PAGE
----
(38) It has been still further contended before us that by reason of the interim ex parte order which was passed on 17-6-1971 by Dalip Kapur, J. restraining the debenture trustees from enforcing their right which was neither made absolute nor vacated by the learned Company Judge while passing the impugned orders, it had become necessary for the debenture trustees in the appeal to pray for the said interim order being vacated. It seems to us that since the_ learned Company Judge has not dealt with this aspect of the matter and has not said anything about it he will consider this aspect of the matter and pass appropriate orders himself. It would not be appropriate for us in these circumstances to say whether the said interim order should be vacated or confirmed or modified since there has been no expression of opinion on this point by the learned Company Judge. We have also refrained from expressing any opinion on the merits of the several allegations pertaining to the validity of the debentures and creation of security; the learned Company Judge has himself not said anything concerning them.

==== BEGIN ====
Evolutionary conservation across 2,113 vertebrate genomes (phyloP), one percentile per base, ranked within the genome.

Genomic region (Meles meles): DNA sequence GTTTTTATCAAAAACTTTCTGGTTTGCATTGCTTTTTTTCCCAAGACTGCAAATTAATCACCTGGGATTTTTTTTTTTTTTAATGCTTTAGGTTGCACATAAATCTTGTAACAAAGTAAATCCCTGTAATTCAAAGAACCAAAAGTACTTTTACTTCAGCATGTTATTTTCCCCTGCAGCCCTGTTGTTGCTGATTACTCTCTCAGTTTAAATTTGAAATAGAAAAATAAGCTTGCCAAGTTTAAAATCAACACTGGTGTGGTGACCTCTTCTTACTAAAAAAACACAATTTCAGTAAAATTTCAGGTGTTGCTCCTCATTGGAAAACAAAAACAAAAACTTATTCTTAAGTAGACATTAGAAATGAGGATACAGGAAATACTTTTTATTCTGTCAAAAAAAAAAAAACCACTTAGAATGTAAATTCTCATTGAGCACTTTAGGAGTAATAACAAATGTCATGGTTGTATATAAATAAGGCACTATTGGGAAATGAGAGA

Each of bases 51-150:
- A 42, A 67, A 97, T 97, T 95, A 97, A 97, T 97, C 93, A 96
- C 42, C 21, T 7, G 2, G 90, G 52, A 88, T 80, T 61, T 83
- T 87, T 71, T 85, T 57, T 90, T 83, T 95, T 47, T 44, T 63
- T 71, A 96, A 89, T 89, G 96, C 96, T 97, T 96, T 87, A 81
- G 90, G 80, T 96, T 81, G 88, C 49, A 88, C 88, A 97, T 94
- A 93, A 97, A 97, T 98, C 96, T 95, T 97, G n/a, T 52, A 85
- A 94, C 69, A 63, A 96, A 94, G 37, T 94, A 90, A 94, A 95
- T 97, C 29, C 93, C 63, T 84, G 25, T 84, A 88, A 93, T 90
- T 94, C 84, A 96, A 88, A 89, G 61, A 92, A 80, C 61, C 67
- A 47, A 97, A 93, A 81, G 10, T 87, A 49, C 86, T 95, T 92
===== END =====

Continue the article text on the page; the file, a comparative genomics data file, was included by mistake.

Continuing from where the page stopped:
(39) There has been no complaint made to us concerning the constitution or personnel of the Board. It was at one time suggested to us during the hearing that one of the secured creditors may also be on the Board of Trustees, but when attention was drawn to the fact that Shri Jindra Lal was made Chairman on the suggestion of all the parties this argument was not pursued further.
(40) In the result all the appeals (Company Appeals No. 2 to 5 of 1972), subject to the above clarifications, are dismissed but in the circumstances without costs.